The pensions landscape is constantly evolving. As a result, many of tomorrow’s retirees will bear more risk before, at and during retirement than previous generations. And they will have to make a lot more choices along the way to help determine how they will support themselves when they stop working.
It is no secret many people do not have the necessary capability or support to make the best choices about long-term saving. With this in mind, it is important that help and safety nets exist for those who find navigating such decisions challenging.
Behavioural nudges, such as automatic enrolment, are increasingly seen as a means of helping people to achieve better outcomes here. But while effective if used appropriately, nudges alone are not sufficient to help everyone realise their full potential benefit from long-term saving.
For example, even if a median earning 22-year-old man was automatically enrolled today, and stayed enrolled at the minimum contribution level until reaching age 68, he would only have around a one in four chance of an adequate retirement income.
It is clear more needs to be done. Recent research we have undertaken highlights how behavioural interventions can help people engage with financial decisions.
Intervention is not necessarily suitable for everybody all of the time. How well engagement techniques work varies between people depending on the time they are applied, the way they are framed and the individual characteristics of the group the interventions are aimed at.
For instance, interventions are most effective when they are applied during teachable moments. For a moment to be “teachable”, it must be a time when the intervention is relevant to someone’s current circumstances, relates specifically to their goals and allows people to follow on with simple, practical actions.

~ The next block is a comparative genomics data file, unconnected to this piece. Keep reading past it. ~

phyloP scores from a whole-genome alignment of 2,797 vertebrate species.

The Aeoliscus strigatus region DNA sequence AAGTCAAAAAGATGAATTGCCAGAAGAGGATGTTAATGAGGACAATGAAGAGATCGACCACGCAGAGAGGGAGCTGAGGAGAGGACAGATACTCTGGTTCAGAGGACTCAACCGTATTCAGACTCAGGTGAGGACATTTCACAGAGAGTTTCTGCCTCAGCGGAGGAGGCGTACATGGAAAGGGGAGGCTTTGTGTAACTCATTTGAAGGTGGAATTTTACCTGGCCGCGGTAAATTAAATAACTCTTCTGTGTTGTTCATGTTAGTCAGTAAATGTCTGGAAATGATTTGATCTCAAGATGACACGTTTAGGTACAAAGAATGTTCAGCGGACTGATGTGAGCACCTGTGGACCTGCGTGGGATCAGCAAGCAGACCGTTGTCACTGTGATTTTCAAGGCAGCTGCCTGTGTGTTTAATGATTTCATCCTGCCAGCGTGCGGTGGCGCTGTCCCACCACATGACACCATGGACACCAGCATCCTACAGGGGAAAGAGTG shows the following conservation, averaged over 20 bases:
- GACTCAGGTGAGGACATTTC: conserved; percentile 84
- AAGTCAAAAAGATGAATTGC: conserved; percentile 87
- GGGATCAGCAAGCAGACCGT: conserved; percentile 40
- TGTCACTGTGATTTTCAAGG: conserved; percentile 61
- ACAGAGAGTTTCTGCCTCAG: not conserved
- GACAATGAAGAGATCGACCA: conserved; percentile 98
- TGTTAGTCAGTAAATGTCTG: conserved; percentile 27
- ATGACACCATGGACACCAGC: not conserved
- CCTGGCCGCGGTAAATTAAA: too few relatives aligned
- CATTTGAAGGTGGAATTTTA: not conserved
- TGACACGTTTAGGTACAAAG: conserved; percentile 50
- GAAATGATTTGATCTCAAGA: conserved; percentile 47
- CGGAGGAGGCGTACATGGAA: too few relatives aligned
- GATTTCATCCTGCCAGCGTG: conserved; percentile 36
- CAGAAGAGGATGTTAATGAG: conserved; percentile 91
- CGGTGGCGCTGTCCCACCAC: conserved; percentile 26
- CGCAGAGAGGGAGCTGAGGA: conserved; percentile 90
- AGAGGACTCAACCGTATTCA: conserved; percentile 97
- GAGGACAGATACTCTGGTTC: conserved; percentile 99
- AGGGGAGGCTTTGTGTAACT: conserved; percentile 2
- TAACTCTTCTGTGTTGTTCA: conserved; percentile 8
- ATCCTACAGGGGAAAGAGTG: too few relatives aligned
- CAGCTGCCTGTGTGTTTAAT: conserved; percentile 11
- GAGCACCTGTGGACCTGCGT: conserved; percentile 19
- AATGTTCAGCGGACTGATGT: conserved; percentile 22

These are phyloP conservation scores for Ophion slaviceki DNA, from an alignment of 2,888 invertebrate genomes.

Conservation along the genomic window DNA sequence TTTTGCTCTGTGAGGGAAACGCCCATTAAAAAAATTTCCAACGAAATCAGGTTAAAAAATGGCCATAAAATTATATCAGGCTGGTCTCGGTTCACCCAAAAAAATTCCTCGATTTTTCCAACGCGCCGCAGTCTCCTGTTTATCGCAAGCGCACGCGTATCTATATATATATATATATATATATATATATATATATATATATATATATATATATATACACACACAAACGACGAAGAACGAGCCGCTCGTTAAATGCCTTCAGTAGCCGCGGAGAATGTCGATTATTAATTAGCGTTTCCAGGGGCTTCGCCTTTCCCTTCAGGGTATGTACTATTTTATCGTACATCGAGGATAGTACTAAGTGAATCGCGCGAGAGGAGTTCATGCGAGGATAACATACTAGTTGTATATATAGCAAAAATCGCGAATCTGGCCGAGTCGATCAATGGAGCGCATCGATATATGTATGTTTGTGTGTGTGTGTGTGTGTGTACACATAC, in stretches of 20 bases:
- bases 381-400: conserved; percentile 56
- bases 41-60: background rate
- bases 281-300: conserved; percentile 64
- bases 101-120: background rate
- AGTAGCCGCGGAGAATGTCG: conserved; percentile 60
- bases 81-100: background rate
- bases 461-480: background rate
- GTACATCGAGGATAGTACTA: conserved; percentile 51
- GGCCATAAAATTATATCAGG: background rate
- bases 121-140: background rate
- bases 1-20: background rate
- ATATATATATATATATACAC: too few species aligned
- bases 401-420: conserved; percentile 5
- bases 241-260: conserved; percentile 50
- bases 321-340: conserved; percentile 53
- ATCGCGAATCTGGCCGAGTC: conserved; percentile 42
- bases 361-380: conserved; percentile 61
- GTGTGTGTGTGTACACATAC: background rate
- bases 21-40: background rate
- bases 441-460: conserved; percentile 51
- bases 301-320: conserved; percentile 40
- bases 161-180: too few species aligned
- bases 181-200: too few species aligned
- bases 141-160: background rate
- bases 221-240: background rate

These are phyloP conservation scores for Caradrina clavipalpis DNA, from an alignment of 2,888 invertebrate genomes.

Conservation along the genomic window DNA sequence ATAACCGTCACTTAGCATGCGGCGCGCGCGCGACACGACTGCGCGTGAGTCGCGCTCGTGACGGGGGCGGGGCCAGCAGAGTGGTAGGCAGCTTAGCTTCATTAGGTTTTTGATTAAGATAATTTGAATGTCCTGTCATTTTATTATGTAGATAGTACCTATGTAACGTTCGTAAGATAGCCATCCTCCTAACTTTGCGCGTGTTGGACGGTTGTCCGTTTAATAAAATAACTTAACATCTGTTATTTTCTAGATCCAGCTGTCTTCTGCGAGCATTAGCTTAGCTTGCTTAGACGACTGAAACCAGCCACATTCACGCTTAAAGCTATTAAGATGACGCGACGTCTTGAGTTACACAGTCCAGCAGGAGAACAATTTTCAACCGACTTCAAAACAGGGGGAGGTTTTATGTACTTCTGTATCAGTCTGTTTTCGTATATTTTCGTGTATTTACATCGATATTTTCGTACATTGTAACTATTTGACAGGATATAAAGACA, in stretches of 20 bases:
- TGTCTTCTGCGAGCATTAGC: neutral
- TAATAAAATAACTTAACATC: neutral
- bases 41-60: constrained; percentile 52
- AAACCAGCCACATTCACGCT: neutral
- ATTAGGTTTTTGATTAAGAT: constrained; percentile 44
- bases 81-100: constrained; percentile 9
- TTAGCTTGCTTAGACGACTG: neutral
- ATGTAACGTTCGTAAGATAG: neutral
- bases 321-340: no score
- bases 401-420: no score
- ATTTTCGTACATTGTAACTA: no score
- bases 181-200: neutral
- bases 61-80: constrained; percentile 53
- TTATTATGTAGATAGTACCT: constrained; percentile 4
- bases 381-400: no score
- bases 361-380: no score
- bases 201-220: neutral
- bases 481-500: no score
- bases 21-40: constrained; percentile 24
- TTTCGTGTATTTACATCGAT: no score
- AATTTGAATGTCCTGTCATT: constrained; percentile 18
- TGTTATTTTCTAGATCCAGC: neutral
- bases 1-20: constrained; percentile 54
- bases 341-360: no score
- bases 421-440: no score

Teachable moments vary between people by age and circumstances but generally occur during key transitions, such as moving house, getting a job or starting a family, or during other times when people are making financial decisions such as buying other financial products.
Interventions are also most effective when they are personalised, taking into account the specific circumstance of people. This can include how much the individual already knows and understands, income levels, age, gender and even cultural attitudes. It is not a case of one size fits all.
There is some benefit from very broad campaigns, and people of all ages are susceptible to media (both TV and social media) campaigns, but these are generally much better suited to raising awareness rather than prompting action. There is little opportunity for the query and clarification dialogue that can help to drive changes in behaviour.
It is also true that there are times during people’s lives in which their circumstances render them less able to respond well to interventions. It is less effective to attempt to motivate people suffering severe deprivation or are unable to make active decisions. For example, people with low levels of capability may experience worse outcomes if they are forced into making an active decision, unless educational support for decisions are included in the intervention.
During these times, other policy levers may be the most effective way of ensuring people have good financial outcomes. Because of the importance of saving into a pension early and consistently in order to accrue sufficient pension savings, it is not generally in the best interests of non-engaged people to defer saving in a pension until they have achieved a higher level of financial capability. So defaults or compulsion to contribute a certain amount to a pension will particularly benefit the non-engaged.
Which brings us full circle. Behavioural nudges and consumer engagement are often put forward as alternative ways to helping people save more for later life. In reality, though, they are complementary, and in order to best help everybody have better retirements, a combination of both will be required.
Chris Curry is director of the Pensions Policy Institute